Rory Lindsay (@beardytattooeddad) describes himself as a “husband, father, bearded and tattooed, I look like a meanie but I’m really a weenie…but an ex squaddie.” A former British soldier, he supports his fellow veterans and their struggles with PTSD. In one post, he uploaded a photo of a soldier with his arm around a boy that appears to be his son. The image declares: “PTSD: Too often if you ask a veteran if he is coping, the answer is usually yes. Whereas if you want the truth, it’s better to ask his nearest and dearest.” Lindsay tells other vets that help is there if they need it.

A Major In Iraq Runs To Clear His Mind


Major Gediminas Grinius served in Iraq under the NATO Force Integration Unit Lithuania. When he went back home, he struggled with post-traumatic stress disorder. He overcame it with running and training. He explains in a video on Instagram under the handle @NATO: “Running, it helps your brain to relax. Post-traumatic stress disorder, for me it means loneliness. It means fear, confusion. Surrounded by threat all the time. In the head there are a lot of things going on, and it feels like the head can explode.The running just cleans it out.” After about two years of running, Grinius overcame his PTSD.

Some Turn To Cannabis To Recover From PTSD


It’s not uncommon for veterans suffering from PTSD to be given a cocktail of medications to improve their mental state. Is there a better alternative? Instagram user @eli.v8 posted a photo of a man in an Army uniform with marijuana in one hand and a prescription bottle in the other. The post reads: “Veterans are crediting cannabis with saving their lives.” He captioned the picture: “If they can fight for us, we can fight for them! The time to heal is now!” Another user, @evanaitken, commented with his support, “True story, my green medicine got me clear of 3 different types of prescriptions for PTSD.”

First Responder With PTSD Creates Camp


Terrance Joseph Kosikar (@terrancejosephkosikar) is a mental health and social justice advocate and founder of Camp My Way. It was developed in British Columbia, Canada to “help our Emergency Service Providers who struggle with an OSI ( Operational Stress Injury ) PTSD get their lives back.” He highlights the campaign OPERATION – IT’S NOT WEAK TO SPEAK, which is aimed towards de-stigmatizing post-traumatic stress. He writes: “I’ve already crawled out from the grave many times – nothing more to [lose] – nothing more to fear – my life has been spared by the universe JUST TO DO THIS NOW.”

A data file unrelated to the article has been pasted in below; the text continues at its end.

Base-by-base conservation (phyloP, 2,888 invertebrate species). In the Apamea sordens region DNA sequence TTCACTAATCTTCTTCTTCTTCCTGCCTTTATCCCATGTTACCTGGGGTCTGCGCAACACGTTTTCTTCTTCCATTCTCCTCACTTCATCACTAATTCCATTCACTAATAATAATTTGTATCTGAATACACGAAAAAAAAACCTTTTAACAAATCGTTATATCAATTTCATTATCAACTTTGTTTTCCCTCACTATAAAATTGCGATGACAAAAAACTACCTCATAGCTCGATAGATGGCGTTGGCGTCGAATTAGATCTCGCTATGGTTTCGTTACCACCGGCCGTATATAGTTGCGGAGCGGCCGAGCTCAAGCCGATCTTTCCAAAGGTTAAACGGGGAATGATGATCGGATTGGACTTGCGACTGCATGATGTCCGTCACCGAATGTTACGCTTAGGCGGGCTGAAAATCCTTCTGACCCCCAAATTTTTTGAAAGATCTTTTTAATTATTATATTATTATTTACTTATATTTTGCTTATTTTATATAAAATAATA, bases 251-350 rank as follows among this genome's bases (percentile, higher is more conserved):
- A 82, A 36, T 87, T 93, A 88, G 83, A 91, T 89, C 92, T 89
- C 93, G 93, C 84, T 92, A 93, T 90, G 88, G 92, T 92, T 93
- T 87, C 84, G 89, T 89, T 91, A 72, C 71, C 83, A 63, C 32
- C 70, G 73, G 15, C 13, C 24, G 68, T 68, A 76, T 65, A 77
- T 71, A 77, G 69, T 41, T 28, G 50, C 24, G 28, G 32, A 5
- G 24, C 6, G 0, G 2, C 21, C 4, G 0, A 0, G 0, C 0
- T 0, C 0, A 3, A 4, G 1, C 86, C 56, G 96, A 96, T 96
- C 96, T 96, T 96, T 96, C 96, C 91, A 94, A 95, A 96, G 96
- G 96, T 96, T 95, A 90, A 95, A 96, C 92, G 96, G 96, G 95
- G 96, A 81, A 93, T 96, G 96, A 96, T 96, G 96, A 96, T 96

Group Offers Free Art Therapy To Veterans


Some veterans who are seeking ways to overcome their trauma turn to art to express themselves.In collaboration with Park Avenue Art Studio, the Grateful Sailor (@@thegratefulsailor) organization offers veterans with PTSD the opportunity to attend art therapy at no cost to veterans. Each meeting features an art therapist. The group writes in one post: “From the darkness, comes the light. Art therapy transforms pain into beauty.” Their Instagram page is full of inspiring memes, including: “Create something today even if it sucks” and “I don’t want you to save me. I want you to stand by my side as I save myself.”

This Man Turned To Hypnosis


Veteran and hypnotherapist Ian Smith (@ian1433.hynotherapy) has helped nurses, soldiers and police officers to overcome post traumatic stress. He offers the service near Newcastle, Sunderland and Gateshead in England. He writes on his website: “After leaving the armed forces I started to suffer very badly with depression and had been taking a multitude of different anti-depressant tablets with no success. This is where my journey began. A friend of mine suggested that I use self-hypnosis to overcome the symptoms of depression that were affecting me.” Now Smith uses the techniques he learned to help others change their habits, conditions, and emotions.